This study focused on the occurrence of xylophagous beetles and nematodes in the different parts of Pinus sylvestris L. trees of different health condition in the pure stands in Zhytomyr region (Central Polissya). Stem fragments with thin, thick and transitional bark, branches and twigs were examined in each of 12 model trees. Xylophagous beetles were identified by adults or by galleries. Nematodes were isolated from wood samples in the laboratory using the Baermann method and identified by morphometric characteristics. Among 10 species of xylophagous beetles, Ips acuminatus (frequency 16.7%; dominance 17.9%) and I. sexdentatus (frequency 11.1%, dominance 54.6%) dominated, which prefer the fragments with thin and thick bark respectively. No xylophagous beetle was found in the healthy and slightly weakened trees. Among 15 nematode species, 40% were saproxylic, 33.3% entomophilic, 13.3% phytophagous, and by 6.7% predators and species associated with fungi. An entomophilic nematodes Cryptaphelenchus macrogaster f. acuminati was common in all parts of stem and branches (frequency of occurrence 25–33.3%). An entomophilic nematodes Parasitorhabditis acuminati and a predator Fuchsia buetschlii acuminati had the highest frequency of occurrence (41.7%) under the thin bark and in the branches. The frequency of these species in colonized with xylophagous insects stem fragments with thin bark was significantly higher than in respective not colonized fragments.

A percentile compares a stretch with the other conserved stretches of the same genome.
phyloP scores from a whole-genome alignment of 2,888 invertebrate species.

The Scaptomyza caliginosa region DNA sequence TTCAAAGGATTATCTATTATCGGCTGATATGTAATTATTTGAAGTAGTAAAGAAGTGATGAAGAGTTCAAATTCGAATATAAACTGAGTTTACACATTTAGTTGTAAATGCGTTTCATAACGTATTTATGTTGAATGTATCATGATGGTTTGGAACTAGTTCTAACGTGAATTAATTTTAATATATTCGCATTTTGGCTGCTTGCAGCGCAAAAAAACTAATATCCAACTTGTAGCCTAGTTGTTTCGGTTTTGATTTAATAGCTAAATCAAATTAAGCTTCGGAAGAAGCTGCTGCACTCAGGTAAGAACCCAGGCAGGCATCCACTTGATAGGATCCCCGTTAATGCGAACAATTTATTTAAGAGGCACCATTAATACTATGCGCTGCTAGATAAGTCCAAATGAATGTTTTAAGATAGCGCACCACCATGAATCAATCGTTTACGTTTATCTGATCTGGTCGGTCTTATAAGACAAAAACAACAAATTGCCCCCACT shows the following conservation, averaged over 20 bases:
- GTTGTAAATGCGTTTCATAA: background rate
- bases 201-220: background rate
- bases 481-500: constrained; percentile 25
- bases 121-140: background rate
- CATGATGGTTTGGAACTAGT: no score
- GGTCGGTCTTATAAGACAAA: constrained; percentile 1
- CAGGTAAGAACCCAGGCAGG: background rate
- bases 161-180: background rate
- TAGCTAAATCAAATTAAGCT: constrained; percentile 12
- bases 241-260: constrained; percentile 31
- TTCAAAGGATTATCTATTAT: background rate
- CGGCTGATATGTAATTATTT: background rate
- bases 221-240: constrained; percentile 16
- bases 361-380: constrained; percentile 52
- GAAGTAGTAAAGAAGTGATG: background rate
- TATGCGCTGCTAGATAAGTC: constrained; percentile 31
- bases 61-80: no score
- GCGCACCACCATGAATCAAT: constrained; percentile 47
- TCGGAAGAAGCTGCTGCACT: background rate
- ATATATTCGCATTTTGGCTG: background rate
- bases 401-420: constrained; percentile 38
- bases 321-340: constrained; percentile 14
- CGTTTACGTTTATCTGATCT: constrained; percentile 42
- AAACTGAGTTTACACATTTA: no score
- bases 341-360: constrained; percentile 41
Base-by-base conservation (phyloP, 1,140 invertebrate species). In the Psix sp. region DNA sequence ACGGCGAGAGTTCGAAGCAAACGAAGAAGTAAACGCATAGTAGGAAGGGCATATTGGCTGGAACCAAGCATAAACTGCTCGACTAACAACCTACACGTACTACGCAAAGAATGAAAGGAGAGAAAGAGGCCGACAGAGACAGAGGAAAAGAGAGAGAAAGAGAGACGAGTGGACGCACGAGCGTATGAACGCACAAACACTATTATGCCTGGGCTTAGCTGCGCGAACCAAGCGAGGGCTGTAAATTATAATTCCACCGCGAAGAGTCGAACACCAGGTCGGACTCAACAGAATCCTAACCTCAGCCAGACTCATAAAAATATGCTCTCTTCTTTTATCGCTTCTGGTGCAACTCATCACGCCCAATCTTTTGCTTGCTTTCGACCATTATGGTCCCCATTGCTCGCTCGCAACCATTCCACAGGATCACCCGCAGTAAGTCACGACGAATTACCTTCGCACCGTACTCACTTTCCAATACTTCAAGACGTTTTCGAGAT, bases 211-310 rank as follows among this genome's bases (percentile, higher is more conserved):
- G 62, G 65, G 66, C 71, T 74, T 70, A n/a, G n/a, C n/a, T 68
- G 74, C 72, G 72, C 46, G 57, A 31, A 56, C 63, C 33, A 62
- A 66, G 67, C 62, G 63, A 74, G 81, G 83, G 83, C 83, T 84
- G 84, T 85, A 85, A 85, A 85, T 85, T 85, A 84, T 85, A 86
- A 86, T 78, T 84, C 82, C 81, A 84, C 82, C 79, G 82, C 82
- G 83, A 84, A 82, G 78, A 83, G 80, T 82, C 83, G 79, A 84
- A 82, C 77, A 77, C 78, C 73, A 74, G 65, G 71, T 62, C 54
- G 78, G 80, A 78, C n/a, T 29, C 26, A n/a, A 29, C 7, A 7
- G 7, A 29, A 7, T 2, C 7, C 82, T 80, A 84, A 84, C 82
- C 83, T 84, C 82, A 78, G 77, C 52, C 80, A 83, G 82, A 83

Over the past decades, the increase in occurrence of fires has caused degradation of the forest ecosystem and caused impacts to the environment. The aim of this study was to reveal the peculiarities of Scots pine health condition dynamics in the first 2 years after August fire and to estimate the rate of tree colonisation by stem insects in Central Polissya. Scots pine health condition for the first 2 years after summer ground fire in August 2016 and the rate of tree colonisation by stem insects was studied in Zhytomyr region, Western Ukraine. Stem scorch height was measured for every fire-damaged tree, and the index of fire damage severity was calculated. Vital trees health condition worsened more intensively in the sample plot with the lowest relative stocking density and the highest stem scorch by fire. Generally, the forest health condition has worsened in post-fire period in fire damaged stands. However, 23.1% of trees recovered health condition from category ‘drying-up’ to ‘severely weakened’. In fire-damaged stands, the number of species of stem insects has increased from 8 to 11 during the first 2 years of fire damage. Bark beetles were represented by Tomicus piniperda (Linnaeus, 1758), Tomicus minor (Hartig, 1834), Ips acuminatus (Gyllenhal, 1827) and Ips sexdentatus (Boerner, 1767). Jewel beetles included Anthaxia quadripunctata (Linnaeus, 1758), Phaenops cyaneus (Fabricius, 1775), Melanophila acuminata (DeGeer, 1774) and Chalcophora mariana (Linnaeus, 1758). Longhorn beetles included Monochamus galloprovincialis (Olivier, 1795), Pogonocherus fasciculatus (Degeer, 1775) and Acanthocinus aedilis (Linnaeus, 1758). Tree colonisation by stem insects in the year of fire damage was comparable with control stand, because insect swarming completed before this disturbance. Maximal occurrence of stem insects in 2017 in fire-damaged stand increased up to 66.7% (for I. sexdentatus). The percentage of trees colonised by any insect species at fire-damaged and healthy pine stands differed significantly. The occurrence of stem insects depended mainly on the ratio of trees with different health condition. Our results demonstrate data of tree damage from fire and tree health index as a strong predictor of post-fire mortality of Scots pine and bark beetle occurrence.